Localization

The Rise of the Machines

The Rise of the Machines 2500 1667 Atomic Scribe

If you’re fond of ’80s movies, chances are you’ve seen what they envisioned the 2010s to look like: full of hovercrafts, futuristic cities, and murderous robot machines. For better or worse, none of those things have become commonplace yet, but we are making strides in the technology department. The self-driving car will soon be commercially available, and our lives are very much devoted to smartphones and the Internet.

Speech Recognition

But why are we so behind on speech recognition? This is a hugely debated topic in the transcription and translation industries, as many don’t want their jobs to become obsolete. Though while that is a worry, the ability for a machine to accurately transcribe or translate will provide cheap access to many who need language services, which would be a huge step forward.

The problem is that language is so, so difficult (especially English) in so many ways. It may seem like speech recognition should be easy to develop, but just think about an elderly person having a conversation with a pre-teen. Even if they’re both speaking English, it can sometimes feel like conversations between two different worlds due to how quickly language evolves, context, and speaking styles.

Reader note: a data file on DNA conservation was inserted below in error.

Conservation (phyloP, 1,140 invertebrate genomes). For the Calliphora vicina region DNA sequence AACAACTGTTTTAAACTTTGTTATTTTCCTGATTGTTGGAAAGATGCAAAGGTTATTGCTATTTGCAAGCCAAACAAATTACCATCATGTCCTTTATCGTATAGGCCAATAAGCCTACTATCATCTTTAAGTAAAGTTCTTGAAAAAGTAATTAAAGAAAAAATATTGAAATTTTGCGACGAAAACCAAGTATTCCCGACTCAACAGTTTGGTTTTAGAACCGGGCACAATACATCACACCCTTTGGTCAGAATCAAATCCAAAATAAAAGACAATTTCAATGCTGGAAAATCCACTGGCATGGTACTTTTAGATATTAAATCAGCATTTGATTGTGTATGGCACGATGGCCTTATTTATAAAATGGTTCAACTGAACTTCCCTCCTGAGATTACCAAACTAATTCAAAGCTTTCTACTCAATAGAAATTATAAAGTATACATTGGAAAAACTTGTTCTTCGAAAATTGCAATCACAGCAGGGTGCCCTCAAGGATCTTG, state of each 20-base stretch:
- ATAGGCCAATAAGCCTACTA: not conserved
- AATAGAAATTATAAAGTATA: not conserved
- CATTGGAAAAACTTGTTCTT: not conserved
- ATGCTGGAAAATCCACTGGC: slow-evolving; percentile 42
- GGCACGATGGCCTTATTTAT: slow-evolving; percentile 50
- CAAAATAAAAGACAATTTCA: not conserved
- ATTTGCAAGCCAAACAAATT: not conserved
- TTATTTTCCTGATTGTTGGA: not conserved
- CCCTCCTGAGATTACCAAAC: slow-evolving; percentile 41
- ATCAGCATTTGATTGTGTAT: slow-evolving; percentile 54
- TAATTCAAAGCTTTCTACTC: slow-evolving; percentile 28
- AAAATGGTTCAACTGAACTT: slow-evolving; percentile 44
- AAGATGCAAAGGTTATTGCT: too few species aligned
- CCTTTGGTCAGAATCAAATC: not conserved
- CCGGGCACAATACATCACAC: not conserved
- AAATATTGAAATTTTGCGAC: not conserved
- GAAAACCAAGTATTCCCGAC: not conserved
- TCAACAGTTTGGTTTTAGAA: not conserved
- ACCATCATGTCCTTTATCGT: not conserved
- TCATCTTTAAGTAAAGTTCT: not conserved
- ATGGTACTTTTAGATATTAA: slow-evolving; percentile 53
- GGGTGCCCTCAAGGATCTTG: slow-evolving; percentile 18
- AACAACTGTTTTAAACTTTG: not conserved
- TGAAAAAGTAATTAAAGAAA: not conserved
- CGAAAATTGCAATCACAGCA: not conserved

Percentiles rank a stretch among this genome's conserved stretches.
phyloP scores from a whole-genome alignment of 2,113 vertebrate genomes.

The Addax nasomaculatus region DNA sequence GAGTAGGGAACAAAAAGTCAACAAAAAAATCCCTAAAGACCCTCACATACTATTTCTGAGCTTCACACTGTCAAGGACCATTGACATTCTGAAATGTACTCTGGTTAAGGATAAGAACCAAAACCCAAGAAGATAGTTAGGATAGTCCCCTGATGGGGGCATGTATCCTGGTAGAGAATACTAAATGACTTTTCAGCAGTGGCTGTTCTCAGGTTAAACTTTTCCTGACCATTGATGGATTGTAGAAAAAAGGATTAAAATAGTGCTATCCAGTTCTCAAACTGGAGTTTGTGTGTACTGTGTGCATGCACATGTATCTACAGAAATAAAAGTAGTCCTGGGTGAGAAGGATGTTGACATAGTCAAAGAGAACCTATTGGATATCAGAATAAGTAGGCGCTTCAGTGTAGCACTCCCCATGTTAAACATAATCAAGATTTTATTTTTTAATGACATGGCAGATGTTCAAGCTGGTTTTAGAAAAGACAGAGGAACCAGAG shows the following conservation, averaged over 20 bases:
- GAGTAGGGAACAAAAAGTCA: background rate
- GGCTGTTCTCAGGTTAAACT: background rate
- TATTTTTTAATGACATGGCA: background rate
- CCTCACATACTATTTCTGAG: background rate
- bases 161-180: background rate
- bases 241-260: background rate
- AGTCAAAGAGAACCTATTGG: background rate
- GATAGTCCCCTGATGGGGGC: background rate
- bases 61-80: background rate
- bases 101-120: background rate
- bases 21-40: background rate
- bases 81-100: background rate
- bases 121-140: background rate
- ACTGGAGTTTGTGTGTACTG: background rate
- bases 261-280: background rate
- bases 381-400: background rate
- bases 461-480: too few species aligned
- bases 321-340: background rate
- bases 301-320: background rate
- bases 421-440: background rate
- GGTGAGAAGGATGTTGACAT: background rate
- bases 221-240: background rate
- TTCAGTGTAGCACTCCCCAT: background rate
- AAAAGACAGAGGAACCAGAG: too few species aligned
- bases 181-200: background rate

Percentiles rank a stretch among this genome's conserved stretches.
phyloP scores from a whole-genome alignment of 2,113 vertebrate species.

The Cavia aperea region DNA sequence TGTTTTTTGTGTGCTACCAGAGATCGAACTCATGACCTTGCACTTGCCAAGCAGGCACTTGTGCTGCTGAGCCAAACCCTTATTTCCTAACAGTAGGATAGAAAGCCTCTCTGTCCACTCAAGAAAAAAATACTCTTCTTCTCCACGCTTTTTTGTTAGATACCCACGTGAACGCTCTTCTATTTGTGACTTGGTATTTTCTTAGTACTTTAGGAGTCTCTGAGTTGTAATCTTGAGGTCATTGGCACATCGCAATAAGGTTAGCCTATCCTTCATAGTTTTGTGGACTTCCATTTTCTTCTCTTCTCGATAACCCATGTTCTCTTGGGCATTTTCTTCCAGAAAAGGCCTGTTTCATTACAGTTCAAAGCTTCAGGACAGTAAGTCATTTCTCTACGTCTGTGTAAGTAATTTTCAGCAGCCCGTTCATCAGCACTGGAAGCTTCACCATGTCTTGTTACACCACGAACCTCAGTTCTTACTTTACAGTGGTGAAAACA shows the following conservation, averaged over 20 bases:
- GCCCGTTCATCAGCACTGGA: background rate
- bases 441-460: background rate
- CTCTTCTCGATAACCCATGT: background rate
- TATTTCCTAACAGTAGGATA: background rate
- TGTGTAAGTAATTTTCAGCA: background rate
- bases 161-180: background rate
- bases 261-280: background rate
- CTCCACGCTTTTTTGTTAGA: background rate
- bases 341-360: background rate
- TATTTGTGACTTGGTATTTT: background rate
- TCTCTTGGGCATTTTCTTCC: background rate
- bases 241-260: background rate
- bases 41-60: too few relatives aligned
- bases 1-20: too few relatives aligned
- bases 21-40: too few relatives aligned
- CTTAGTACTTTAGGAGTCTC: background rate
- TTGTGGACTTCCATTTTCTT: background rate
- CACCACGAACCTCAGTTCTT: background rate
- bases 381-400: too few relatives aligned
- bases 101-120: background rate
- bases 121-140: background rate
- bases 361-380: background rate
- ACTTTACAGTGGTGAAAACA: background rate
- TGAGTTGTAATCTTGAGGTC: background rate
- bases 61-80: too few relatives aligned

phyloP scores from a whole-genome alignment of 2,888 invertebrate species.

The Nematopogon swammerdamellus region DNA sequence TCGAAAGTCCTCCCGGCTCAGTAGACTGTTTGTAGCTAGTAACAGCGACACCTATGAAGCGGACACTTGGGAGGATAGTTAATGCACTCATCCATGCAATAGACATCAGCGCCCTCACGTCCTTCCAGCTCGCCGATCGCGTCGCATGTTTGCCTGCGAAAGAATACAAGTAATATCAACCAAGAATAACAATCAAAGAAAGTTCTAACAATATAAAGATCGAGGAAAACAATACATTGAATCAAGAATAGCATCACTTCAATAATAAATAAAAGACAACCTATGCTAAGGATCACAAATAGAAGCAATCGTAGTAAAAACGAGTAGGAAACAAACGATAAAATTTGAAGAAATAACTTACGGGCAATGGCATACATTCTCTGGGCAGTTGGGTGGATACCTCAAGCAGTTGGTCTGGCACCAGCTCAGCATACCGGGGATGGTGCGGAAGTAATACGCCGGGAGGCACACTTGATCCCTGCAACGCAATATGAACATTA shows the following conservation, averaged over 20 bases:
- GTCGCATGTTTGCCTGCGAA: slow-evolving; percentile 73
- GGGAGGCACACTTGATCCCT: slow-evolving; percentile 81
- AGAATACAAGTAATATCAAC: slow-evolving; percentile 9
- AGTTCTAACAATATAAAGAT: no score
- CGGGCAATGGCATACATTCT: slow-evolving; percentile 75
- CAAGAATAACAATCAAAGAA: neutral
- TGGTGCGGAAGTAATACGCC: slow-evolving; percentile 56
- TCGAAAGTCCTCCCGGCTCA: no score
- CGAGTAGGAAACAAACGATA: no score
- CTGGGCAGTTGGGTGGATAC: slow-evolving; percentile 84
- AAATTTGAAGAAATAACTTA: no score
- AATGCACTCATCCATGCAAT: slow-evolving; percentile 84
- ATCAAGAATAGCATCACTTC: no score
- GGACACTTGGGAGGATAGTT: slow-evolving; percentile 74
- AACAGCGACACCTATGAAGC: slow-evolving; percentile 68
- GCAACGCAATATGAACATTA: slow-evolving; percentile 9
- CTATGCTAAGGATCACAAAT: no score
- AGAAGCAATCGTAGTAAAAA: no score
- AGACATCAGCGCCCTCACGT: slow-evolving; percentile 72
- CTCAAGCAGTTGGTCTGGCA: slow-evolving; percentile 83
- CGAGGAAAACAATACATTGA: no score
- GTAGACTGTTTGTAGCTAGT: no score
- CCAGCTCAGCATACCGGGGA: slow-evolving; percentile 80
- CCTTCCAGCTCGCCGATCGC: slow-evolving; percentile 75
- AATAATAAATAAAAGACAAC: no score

Machines have this same problem. While we are extremely close to machines being able to understand monotonous, clear English spoken by a single speaker, problems arise when you have recordings with groups of people (which is what we specialize in).

Where Machines Fail

Here’s an example: a market research company is holding a 10-person focus group with folks who do speak English but aren’t native speakers. The group is comprised of teenagers from the rural south. So that’s 10 people, many talking over each other at certain points, who don’t speak English well, use regional dialect, and also use many newly-created words. That’s hard enough for a human to transcribe. But for machines, at this time, it’s not possible to achieve anywhere near 100% accuracy.

In the future, this will likely be solved in some technical way that my non-scientific brain cannot fathom. When it does, Atomic Scribe will evolve, just as language does. For now, it’s best to use human-powered services if you’re looking for accuracy. The rise of the machines will have to wait just a little bit longer.

Does Size Matter in a Translation Company?

Does Size Matter in a Translation Company? 2500 1667 Atomic Scribe